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Design Salaries 2012: Holding Strong

Design Salaries 2012: Holding Strong image
Design Salaries 2012: Holding Strong

The results of the AIGA/Aquent 2012 Survey of Design Salaries was released this week and contains some not-so-surprising information, but plenty of good news on upward trends.

As with many industries and professions, design salaries have remained relatively stagnant over the past few years with little changing  in 2012. Yet even with that stagnation, the demand for designers skilled in the latest digital and mobile development technologies is aggressively on the rise. The survey reports several growth areas onboarding both temp and temp-to-perm designers, as well as an urgency for new technical skill sets.

With technology remaining mutable, designers are increasingly expected to learn and develop new digital disciplines. There’s an upsurge in interactive, mobile app, web and motion design, in addition to UX/UI design and analysis. More than 60% of those designers surveyed work in some capacity of web design.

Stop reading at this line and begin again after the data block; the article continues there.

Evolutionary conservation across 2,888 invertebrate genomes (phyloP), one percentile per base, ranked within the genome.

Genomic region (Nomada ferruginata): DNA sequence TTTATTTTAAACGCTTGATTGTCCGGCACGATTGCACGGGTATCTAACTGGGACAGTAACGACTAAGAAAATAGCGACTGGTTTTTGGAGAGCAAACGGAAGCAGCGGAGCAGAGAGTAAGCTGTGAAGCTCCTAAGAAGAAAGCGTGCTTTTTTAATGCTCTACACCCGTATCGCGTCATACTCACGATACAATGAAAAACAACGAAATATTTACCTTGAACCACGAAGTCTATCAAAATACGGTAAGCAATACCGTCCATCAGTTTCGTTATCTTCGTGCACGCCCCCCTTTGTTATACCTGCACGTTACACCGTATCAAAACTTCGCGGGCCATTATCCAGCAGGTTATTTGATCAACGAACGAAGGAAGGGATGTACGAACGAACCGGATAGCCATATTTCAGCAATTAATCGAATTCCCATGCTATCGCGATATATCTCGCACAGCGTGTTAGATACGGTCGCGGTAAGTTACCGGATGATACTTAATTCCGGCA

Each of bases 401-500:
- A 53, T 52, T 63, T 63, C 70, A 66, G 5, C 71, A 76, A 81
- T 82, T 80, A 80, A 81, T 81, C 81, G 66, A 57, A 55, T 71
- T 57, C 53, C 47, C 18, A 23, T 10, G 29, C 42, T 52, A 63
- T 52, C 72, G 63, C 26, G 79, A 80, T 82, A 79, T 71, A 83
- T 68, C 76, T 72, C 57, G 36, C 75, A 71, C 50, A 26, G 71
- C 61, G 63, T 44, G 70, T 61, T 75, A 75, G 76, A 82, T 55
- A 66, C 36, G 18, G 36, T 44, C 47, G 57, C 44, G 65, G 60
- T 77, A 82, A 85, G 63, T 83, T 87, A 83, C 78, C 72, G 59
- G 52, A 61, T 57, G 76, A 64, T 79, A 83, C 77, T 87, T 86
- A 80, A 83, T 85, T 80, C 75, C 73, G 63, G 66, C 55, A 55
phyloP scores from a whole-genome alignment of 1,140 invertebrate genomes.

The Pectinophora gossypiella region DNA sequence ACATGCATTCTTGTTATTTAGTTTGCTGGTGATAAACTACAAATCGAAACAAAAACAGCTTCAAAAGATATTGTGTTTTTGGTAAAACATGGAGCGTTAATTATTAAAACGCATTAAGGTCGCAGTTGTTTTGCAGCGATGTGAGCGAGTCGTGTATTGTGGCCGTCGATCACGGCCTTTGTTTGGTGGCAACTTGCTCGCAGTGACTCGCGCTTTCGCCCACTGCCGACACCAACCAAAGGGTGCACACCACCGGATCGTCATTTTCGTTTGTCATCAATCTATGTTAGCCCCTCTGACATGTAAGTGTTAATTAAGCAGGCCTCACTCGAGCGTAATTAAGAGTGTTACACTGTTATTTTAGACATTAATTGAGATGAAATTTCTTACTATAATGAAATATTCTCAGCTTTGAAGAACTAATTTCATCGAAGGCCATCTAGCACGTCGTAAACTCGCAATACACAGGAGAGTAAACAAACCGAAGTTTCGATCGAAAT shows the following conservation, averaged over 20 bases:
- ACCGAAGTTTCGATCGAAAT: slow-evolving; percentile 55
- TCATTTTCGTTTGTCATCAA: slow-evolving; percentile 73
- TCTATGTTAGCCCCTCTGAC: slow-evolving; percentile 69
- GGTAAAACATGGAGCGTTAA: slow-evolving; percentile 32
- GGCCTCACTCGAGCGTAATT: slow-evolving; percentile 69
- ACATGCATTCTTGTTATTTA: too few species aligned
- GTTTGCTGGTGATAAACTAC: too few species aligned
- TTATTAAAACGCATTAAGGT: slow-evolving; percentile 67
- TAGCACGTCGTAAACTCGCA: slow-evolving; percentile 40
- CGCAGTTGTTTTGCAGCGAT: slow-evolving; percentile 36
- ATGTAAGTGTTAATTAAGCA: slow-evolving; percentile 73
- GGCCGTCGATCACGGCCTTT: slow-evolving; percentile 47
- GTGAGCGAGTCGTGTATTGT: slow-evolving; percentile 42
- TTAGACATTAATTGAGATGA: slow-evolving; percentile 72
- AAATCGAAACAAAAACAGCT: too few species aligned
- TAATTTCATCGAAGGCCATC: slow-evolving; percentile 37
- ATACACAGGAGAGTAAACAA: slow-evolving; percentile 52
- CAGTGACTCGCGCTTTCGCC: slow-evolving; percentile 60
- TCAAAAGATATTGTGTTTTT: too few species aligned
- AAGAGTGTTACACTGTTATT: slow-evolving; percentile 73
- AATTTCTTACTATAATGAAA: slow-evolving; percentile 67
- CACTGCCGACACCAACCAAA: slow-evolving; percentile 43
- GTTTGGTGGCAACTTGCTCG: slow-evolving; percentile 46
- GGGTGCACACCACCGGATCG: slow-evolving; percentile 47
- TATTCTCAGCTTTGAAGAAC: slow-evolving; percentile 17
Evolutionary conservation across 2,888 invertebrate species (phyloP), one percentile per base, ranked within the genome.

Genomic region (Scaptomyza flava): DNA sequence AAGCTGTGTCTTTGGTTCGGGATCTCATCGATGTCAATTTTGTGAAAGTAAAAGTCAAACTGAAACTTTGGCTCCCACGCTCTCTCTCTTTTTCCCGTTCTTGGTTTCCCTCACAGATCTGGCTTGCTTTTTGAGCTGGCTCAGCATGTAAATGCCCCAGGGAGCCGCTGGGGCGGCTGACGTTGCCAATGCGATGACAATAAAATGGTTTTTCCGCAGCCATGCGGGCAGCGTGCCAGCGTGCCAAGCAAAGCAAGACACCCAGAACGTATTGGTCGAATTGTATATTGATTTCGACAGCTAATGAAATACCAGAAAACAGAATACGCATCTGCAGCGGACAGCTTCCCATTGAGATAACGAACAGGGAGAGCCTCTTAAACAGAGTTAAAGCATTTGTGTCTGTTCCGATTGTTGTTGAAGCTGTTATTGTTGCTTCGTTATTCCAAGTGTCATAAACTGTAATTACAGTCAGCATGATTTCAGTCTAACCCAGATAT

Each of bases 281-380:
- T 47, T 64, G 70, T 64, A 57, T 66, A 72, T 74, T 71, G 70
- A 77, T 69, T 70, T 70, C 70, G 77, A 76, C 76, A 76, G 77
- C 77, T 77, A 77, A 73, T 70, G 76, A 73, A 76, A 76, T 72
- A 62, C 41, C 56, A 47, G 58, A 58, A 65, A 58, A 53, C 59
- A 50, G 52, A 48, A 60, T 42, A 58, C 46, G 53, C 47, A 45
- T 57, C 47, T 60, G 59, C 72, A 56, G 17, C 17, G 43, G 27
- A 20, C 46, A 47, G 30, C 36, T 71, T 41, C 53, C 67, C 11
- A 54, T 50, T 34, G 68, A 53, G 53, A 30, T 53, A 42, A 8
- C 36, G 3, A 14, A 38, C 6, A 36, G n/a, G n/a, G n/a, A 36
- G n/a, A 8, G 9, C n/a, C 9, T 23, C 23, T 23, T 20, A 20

During this time of economic spring back, many designers (25%) are working through agencies such as Aquent or its new division Vitamin T, because of the ability to get more work with an agent and the security of staffing agency benefits. This strategy better positions a designer to have first dibs as new positions open up at companies where they freelance.

From our standpoint, the survey results contain excellent news for Aquent and Vitamin T talent. Because we source in-demand marketing, creative, and digital talent with cutting-edge skills from today’s job market, and have a client base ranging from Fortune 1000 to mid-sized companies and ad agencies, we find and fill jobs precisely and quickly.

Aquent and Vitamin T are also committed to enhancing our talents’ skills through educational and resource partnerships focused on emergent technologies. In July, 2012, we launched the Summer of Learning — a free HTML5 training program designed to enhance the skill sets of our design talent. This program received more than 10,000 registrants and is now the benchmark for more of these programs moving forward.

In the end, our takeaway from the survey results is: Don’t lose heart! Though design salaries may be creeping up slowly, there are jobs to be had and skills to be learned. This is something positive everyone can agree on 100%.

For more in-depth information, here’s where you can find the complete survey results.


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